Hint: All living cells can synthesize and break down molecules (carbohydrates, proteins, etc.) to carry out various cellular functions. This breakdown and synthesis of a molecule are possible due to several chemical reactions that occur in the cell. When molecules are synthesized from simpler molecules it is called anabolism. The breakdown of complex molecules is called catabolism. Metabolism involves both these processes.
Lipids, carbohydrates, and proteins are macromolecules that can be broken down into simpler products. This breakdown releases energy. One of the products that all three macromolecules produce, is Acetyl CoA. Break down of the carbon skeleton of lipids, carbohydrates, and protein gives this molecule.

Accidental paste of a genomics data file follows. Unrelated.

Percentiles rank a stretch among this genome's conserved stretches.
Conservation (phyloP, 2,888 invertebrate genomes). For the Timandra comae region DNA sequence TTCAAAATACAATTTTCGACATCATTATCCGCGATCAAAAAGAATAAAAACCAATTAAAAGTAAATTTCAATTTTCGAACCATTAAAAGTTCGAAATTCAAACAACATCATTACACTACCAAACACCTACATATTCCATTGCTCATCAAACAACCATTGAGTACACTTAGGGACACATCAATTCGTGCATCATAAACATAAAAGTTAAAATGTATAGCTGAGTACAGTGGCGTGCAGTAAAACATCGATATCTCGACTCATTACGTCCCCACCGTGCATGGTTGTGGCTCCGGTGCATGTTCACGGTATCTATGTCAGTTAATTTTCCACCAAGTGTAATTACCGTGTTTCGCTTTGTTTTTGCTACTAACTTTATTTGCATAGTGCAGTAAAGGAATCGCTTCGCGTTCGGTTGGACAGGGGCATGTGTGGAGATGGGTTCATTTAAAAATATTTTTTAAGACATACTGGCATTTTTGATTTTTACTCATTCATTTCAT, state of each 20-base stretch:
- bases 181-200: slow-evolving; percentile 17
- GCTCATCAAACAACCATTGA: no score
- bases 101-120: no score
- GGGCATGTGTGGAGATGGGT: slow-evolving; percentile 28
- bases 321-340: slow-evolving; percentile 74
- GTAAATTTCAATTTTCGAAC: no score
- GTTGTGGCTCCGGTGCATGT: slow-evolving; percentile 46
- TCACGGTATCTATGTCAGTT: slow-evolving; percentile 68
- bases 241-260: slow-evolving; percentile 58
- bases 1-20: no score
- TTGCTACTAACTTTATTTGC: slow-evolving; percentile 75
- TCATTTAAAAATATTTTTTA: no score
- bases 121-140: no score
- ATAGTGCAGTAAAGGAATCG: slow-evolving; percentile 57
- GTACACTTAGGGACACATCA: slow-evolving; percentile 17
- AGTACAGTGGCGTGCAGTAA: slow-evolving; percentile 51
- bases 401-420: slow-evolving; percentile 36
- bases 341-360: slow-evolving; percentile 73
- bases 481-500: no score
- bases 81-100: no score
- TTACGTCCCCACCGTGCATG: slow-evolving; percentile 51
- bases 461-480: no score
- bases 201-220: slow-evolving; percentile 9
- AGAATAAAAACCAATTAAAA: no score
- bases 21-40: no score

Krebs cycle is also known as the citric acid cycle or tricarboxylic acid cycle (TCA). Organisms that thrive in aerobic conditions can carry out this cycle. In Eukaryotes, the Krebs cycle takes place in the mitochondria.
A 4-C compound, Oxaloacetate, present in the mitochondria accepts the Acetyl CoA to give a six-carbon compound that is Citrate. Every reaction in this cycle is catalyzed by different enzymes. Citrate is converted to Isocitrate. This Isocitrate is acted upon by the enzyme Isocitrate dehydrogenase.
This oxidation reaction gives an unstable six-carbon compound called Oxalosuccinate (oxalosuccinic acid). As this compound is unstable it gets converted to $\alpha $- Ketoglutarate which is a five-carbon compound. This cycle continues and the end product formed is oxaloacetate.
Hence, the correct answer is option (D).
Note: Many bacterial cells also carry out the Krebs cycle. In bacterial cells, this cycle takes place in the cytosol as bacteria lack the cell organelle mitochondria. Apart from the energy-rich molecule (GTP that gets converted to ATP) produced; the intermediates of the Krebs cycle can also be used for other biosynthetic processes.